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Thk Indian Advocate.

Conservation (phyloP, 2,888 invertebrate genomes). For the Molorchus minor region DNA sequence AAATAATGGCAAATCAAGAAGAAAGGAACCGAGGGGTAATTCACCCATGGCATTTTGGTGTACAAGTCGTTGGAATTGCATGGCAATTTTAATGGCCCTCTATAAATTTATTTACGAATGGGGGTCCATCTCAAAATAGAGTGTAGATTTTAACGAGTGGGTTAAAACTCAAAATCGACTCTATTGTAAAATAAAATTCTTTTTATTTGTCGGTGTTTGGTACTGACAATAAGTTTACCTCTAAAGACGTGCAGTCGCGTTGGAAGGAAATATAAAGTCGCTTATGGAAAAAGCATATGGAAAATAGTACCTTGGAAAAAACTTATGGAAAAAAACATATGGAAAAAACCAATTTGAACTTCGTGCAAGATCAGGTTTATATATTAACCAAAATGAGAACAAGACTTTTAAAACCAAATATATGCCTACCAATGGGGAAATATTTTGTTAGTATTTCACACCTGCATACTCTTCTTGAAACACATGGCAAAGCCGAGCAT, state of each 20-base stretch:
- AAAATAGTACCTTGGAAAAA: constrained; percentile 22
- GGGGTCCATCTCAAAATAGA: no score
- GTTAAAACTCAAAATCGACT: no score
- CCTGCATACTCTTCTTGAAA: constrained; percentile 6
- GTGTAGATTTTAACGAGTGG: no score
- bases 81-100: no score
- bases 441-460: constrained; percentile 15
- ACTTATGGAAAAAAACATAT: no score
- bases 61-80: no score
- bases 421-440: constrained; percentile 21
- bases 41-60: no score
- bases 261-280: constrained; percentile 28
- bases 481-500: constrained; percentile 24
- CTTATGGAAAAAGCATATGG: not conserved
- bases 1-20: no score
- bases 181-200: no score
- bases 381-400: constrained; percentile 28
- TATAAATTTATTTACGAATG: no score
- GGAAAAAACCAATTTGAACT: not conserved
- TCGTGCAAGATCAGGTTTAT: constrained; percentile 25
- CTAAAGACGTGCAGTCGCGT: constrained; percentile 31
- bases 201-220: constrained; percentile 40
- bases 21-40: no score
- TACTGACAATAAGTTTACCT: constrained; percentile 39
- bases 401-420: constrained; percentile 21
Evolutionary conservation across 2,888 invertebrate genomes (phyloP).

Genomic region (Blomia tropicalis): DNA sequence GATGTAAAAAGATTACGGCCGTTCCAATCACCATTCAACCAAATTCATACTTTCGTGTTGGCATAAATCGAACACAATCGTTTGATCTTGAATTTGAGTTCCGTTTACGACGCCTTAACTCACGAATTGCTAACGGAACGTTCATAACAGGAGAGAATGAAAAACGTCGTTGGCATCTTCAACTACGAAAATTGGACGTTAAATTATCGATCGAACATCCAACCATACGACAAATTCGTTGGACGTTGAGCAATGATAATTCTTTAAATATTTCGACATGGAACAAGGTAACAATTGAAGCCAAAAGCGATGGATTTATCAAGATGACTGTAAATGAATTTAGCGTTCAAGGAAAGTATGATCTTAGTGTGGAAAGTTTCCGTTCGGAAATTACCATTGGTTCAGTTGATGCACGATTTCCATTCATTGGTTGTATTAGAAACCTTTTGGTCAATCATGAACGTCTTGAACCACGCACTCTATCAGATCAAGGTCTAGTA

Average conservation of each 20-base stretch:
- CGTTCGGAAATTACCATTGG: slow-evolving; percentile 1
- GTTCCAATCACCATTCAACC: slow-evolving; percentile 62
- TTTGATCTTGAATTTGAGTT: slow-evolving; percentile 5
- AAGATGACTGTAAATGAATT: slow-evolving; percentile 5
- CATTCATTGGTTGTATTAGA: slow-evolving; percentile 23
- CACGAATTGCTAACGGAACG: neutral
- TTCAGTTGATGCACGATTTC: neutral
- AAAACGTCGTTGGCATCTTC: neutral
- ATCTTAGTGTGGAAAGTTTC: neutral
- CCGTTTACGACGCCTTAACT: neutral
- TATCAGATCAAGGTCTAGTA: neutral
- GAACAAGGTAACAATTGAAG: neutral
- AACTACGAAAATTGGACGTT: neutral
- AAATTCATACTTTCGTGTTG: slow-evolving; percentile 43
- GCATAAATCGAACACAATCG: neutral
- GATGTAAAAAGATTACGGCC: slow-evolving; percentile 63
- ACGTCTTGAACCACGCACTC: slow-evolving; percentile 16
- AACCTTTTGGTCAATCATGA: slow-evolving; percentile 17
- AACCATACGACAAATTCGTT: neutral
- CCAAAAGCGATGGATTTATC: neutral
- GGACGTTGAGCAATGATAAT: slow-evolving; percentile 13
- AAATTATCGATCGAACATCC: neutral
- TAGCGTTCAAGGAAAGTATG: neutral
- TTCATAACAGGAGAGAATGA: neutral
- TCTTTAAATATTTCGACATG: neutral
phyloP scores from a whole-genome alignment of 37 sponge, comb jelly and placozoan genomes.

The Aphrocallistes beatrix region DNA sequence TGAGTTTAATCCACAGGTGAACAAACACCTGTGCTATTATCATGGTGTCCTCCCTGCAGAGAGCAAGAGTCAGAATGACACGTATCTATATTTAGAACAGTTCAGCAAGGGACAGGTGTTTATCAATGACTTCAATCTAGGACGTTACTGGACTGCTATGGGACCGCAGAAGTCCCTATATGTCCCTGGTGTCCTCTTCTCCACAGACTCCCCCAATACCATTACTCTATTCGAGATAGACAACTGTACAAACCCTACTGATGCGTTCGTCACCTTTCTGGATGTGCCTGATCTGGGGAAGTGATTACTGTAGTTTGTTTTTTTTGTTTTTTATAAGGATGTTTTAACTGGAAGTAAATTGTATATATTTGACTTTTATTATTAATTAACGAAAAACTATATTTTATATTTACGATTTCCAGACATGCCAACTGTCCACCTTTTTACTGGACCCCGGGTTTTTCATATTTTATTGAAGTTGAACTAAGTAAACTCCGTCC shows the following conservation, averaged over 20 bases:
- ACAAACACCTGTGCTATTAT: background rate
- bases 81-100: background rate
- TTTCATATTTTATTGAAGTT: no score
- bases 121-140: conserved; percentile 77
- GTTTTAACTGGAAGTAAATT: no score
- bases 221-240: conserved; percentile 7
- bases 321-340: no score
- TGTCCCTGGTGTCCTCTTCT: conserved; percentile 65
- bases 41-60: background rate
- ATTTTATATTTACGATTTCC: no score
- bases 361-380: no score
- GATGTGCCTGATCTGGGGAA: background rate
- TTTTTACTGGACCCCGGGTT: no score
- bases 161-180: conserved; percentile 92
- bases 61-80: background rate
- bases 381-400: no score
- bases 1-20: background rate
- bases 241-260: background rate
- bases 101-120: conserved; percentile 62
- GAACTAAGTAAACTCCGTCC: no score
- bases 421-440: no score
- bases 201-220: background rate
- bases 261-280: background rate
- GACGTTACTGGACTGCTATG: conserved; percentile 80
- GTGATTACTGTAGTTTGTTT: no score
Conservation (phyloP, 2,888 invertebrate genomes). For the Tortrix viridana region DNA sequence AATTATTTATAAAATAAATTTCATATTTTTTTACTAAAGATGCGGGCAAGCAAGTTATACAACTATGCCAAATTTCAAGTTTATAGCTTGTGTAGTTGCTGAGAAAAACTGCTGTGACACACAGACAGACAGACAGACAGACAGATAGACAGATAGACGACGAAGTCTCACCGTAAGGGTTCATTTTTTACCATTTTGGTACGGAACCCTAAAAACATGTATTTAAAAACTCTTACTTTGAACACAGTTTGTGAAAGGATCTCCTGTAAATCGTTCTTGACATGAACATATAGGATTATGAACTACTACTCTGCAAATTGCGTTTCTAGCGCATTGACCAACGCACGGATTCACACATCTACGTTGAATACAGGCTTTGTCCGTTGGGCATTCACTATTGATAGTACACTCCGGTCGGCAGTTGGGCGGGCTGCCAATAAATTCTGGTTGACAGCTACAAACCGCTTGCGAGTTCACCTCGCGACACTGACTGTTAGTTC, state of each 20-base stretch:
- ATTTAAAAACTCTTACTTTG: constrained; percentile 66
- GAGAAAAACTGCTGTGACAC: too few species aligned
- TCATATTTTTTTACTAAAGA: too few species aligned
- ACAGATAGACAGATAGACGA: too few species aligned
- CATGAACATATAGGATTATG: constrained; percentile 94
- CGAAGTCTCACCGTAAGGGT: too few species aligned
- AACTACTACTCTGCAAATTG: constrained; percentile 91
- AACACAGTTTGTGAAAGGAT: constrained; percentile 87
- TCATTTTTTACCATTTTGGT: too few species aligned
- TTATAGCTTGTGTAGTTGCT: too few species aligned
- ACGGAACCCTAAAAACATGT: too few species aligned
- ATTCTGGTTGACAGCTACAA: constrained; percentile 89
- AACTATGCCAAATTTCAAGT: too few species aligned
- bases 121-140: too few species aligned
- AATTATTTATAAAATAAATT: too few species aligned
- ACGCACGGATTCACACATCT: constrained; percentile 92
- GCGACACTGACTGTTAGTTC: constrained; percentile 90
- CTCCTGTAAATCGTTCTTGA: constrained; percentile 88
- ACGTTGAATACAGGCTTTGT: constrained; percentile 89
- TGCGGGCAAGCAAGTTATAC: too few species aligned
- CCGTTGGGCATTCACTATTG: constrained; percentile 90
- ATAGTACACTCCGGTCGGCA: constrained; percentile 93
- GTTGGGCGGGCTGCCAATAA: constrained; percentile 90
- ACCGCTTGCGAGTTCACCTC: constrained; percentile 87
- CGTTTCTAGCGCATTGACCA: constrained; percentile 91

137 f pense of time and muscle by two men sawing it out of the na tive tree with a common cross-cut saw. The implements of agriculture were extremely primitive. Oxen were invariably used in breaking the virgin soil, hitched to a ponderous wooden plow, the mould-board of which was of wood tipped with a thin plate of iron. Not infrequently hoes alone were used in preparing the earth for the crop of cotton, flax, hemp, corn, tobacco or potatoes. Wild game was plentiful, and venison was fortunately nutritious and abundant. Thus began the Catholic pioneers of Kentucky. Little by little small "open ings" were made in the forest. The "settlements" grew into small villages, with more, or less trade at the rude country stores, young men and women were married, and little chil dren played in the dooryards. If their lives were narrow and provincial, compared to ours, these people knew it not. They were content, and contentment with their lot is pre-eminently a characteristic of Catholic peoples. And now,, as they grew in numbers during the years, other priests came among ihem, while the old remained. ,ln 1804 the Trappists first came to America, and settled near Cone wago, Pennsylvania. Removing from thence in :i8o5, they established another monastery near Holy Cross, in Nelson county, where they remained about five years. Shortly after their departure, Bishop Flaget was appointed to the Kentucky diocese, and entered upon his duties ,ip 181 1. Like Father Bridin, he was a man of apostolic zeal, and ere long semina ries for the education of young ecclesiastics rose around him, the chit-f of these probably being St. Thomas. Work began in earnest. It is impossible to do justice, in these pages, to the brave, unselfish missionaries who labored in the State at this time. Fathers Badin, Chabrat, Abell, Durbin these self-sacrificing priests were genuine apostles. Their missions were at first extensive as the State, and they hesitated not on account of rain, nor storm, nor sun, nor cold. Through the remotest